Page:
Some people have spiritual awakenings. I have book awakenings.
Now, don’t get me wrong: I love me some Jesus (and more importantly, some Jesus loves me), but for purposes of this post, books have oftentimes been the soul-waking catalyst in my story.
I learned to read in the first grade, a fact that felt neither here nor there. Growing up in the 80’s, the progression was set: you learned your ABC’s in Kindergarten, and you learned to how to read in first grade. (Now, of course, when it comes to public education in America, the present generation performs the basics a year earlier than most of us did at the same age). By the time I arrived in Mrs. Snyder’s second grade classroom, I had fallen in love with the sport – the sport only my eyes and imagination engaged in, full contact.
The beginnings of construction paper caterpillars lined the walls of her classroom, with the name of every student at each wormy head. For every ten books, we got a sticker, or maybe it was a new caterpillar circle for our body; whatever the memory (for it was more than thirty years ago, at this point), the herbivore was motivation enough. By the end of the school year, my insect tiptoed along the wall, having consumed almost 500 books over the course of nine months.
I may have been slightly obsessed with my creepy, crawly friend. Also slightly competitive, I wanted to beat Megan, the other voracious reader in our class (who ended up taking the prize when I switched to chapter books in the spring). I could have also just really enjoyed reading.
You never know.
Either way, it was the beginning of my book awakening. It was my chrysalis moment.
I kept reading, all the way through elementary school. And then a funny thing happened: I grew tired of books. When I entered middle school in the seventh grade, I also switched from a pair of glasses to my first set of contacts – and it’s like the social butterfly within me took form.
Suddenly, even though I loved reading, I loved being with my friends more. I don’t think it was an abnormal choice to make; most early adolescents I know can’t help but ask some variation of the same three questions: Who am I? Who are my friends? Where am I going?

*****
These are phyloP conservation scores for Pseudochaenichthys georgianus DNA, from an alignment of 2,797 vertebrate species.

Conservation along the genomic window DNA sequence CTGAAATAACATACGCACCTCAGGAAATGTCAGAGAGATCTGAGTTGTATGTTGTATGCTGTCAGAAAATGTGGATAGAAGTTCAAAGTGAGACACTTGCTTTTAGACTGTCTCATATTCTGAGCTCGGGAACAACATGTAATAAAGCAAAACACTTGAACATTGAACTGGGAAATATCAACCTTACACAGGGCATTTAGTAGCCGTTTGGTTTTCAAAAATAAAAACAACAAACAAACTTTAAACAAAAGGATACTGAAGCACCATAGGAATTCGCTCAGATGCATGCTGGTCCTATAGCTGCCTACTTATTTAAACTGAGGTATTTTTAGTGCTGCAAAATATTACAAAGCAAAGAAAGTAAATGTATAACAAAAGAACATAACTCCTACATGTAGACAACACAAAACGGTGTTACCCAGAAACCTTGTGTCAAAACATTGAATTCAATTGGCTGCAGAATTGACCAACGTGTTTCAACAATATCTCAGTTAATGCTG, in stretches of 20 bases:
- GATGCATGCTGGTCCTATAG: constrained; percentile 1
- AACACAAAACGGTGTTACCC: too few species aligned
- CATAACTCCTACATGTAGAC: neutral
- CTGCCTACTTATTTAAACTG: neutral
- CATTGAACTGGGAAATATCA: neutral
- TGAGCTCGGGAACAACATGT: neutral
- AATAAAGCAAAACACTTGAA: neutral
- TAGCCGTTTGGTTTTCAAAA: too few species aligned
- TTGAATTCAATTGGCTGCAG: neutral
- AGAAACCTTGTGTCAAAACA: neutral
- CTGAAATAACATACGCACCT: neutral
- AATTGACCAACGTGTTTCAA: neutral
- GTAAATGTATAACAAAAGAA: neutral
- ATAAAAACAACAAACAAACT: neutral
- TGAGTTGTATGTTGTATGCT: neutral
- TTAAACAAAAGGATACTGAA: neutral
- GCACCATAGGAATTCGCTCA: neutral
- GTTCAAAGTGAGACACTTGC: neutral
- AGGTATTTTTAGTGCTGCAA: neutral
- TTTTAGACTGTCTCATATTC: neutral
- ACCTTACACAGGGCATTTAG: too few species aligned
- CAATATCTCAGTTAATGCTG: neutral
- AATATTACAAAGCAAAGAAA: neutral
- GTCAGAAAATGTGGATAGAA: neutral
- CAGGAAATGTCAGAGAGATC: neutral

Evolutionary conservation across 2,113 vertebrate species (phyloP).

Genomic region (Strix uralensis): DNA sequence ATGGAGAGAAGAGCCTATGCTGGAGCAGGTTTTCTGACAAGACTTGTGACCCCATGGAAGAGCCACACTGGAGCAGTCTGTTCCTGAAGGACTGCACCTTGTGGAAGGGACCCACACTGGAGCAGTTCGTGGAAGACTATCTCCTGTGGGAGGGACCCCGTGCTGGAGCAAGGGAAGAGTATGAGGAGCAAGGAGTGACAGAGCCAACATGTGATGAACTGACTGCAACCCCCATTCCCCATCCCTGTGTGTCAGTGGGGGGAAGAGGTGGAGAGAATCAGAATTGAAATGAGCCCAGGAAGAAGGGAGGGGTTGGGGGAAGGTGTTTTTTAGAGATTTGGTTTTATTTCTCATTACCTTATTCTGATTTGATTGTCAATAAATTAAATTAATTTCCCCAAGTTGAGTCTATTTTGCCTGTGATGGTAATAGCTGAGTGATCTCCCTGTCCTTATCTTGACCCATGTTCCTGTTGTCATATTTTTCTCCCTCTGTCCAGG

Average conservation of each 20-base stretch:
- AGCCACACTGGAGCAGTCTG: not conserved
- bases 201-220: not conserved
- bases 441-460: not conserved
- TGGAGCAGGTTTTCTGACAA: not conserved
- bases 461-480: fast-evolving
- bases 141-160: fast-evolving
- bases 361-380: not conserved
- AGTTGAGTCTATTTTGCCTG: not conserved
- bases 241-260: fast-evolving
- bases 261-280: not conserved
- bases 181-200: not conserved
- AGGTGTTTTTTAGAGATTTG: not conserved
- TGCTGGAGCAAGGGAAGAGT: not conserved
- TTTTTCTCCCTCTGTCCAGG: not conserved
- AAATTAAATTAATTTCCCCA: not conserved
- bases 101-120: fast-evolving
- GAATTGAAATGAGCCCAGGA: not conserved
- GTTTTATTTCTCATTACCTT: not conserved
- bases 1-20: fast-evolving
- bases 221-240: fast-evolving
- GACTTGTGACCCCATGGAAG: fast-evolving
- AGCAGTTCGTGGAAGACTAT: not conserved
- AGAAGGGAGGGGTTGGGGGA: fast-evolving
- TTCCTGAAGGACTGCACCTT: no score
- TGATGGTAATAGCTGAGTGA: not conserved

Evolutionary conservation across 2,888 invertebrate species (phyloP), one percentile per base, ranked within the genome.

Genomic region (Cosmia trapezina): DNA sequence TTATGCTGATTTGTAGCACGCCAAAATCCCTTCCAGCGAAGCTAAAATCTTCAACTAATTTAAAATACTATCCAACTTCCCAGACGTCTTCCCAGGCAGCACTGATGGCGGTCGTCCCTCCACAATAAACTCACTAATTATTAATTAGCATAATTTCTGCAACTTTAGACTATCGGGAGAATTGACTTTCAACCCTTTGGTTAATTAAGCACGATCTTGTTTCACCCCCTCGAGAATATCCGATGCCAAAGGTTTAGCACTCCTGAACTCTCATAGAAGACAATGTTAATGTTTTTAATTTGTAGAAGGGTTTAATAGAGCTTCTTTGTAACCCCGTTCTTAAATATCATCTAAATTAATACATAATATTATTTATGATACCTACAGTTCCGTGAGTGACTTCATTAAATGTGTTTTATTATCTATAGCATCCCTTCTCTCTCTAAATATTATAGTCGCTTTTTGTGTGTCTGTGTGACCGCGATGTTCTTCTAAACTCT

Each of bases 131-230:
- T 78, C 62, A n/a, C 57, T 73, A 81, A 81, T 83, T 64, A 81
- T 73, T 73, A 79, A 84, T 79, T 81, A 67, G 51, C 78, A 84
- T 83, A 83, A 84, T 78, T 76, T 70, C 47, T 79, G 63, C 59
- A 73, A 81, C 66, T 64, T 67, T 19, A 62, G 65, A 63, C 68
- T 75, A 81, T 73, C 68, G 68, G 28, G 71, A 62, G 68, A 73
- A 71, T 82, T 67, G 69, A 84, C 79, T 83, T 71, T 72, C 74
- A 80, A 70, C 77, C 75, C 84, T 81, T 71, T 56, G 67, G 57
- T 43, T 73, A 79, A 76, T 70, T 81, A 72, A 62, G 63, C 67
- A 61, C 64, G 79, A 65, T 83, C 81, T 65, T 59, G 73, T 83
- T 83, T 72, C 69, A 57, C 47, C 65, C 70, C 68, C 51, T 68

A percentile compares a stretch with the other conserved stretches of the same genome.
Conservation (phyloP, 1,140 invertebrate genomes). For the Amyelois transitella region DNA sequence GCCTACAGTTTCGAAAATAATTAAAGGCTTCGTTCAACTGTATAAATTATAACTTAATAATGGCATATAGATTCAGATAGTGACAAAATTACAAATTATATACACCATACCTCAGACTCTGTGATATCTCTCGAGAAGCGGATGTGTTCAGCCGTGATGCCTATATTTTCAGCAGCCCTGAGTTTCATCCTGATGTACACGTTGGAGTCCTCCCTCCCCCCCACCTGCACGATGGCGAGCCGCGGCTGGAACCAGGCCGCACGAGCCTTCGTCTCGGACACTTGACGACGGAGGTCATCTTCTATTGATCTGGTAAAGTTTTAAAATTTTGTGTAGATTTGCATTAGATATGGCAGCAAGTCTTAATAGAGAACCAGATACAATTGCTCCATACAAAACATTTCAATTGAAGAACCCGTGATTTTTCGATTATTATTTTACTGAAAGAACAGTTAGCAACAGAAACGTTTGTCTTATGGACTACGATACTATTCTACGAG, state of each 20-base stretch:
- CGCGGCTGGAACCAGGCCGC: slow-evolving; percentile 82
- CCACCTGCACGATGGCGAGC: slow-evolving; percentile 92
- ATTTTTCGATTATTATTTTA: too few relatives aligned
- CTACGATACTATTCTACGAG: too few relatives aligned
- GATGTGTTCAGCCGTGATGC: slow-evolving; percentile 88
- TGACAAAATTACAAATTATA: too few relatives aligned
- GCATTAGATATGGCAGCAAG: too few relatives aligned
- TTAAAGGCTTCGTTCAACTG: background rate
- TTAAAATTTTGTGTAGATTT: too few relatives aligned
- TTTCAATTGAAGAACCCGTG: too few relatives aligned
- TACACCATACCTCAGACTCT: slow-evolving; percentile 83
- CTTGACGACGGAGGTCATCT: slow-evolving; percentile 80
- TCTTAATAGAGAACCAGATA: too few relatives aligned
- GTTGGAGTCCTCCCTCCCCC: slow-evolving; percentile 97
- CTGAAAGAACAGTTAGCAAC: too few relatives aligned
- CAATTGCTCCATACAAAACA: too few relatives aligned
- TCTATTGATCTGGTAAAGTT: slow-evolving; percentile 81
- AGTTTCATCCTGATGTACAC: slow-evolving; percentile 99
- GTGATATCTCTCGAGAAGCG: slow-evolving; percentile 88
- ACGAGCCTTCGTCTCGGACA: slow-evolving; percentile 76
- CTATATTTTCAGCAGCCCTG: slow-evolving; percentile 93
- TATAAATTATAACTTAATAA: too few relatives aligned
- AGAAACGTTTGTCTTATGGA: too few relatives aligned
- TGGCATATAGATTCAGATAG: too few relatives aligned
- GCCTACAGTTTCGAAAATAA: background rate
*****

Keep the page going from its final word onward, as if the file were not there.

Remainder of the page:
I suppose you could say I honed in on the second question, discarding my books for the people around me. And this priority lasted well into my twenties.
Sure, I engaged in the occasional novel as an undergraduate student – but that was always because it was assigned reading. Then, I devoured a book, here or there in my mid-twenties – but, so caught up in teaching my students how to love literature, I neglected to engage in a love of it myself. I kept reading long after I left the classroom, and went on staff with an outreach ministry. But still, I wasn’t really engaging with a book because I loved it; I was reading because someone else told me it was a good idea.
I read theological books because that’s what you did in seminary. I read leadership books because that’s what you did when you were a non-profit leader. I even read YA books because that’s what you did to understand the population you worked with, a group made up of middle school and high school students.
But I didn’t necessarily read for pleasure. I didn’t read to awaken the butterfly within, to let loose the heart and soul and imagination that desperately wanted to fly.
Sure, little blips and thumps happened along the way, minor book awakenings in and of themselves. But my second book awakening didn’t happen until almost four years ago.
I’d left my job in ministry. I’d finished my seminary degree. I called myself a writer or speaker, but I hadn’t made a penny doing either, mostly because I didn’t believe myself a real writer or speaker yet.
Then my husband and I, along with our one-year-old son, left for a three-week vacation. It was the stuff dreams are made of. For the first time in his career, he had a couple of weeks off between jobs, and seeing how my job at the time mostly involved keeping the small human alive (and occasionally playing with words), leaving wasn’t a problem. A couple of weeks before we left, I remember scanning my bookshelf for a few books to take along with me on the trip. Nothing caught my eye. Do I only read books by white Christian males? I remember thinking, for those seemed to be the only unread books on my shelf.
On a whim, I ordered three books I’d seen featured on various blogs: Jesus Feminist (Sarah Bessey), Pastrix (Nadia Bolz-Weber), and Seven Sacred Pauses (Macrina Wiederkehr). I grabbed a couple of fiction books from the library, and set off for our three-week journey with six books I actually wanted to read.
But it was the three aforementioned spiritual books that awakened me.
Suddenly, I felt alive in a new way: free to be the “me” I’d always been, and the me I was becoming and morphing and changing into, apart from my role in ministry and my standing as a learner. I was free to challenge all the supposed-to’s and the should’s, free to take in new information, free to think differently and believe differently and even celebrate life differently from how I’d been doing it for a long time. Free to examine God with a whole new set of eyes.
And all this from a couple of books – which I think is the whole reason why writers write.
To transform, to illuminate, to awaken the dormant butterfly within.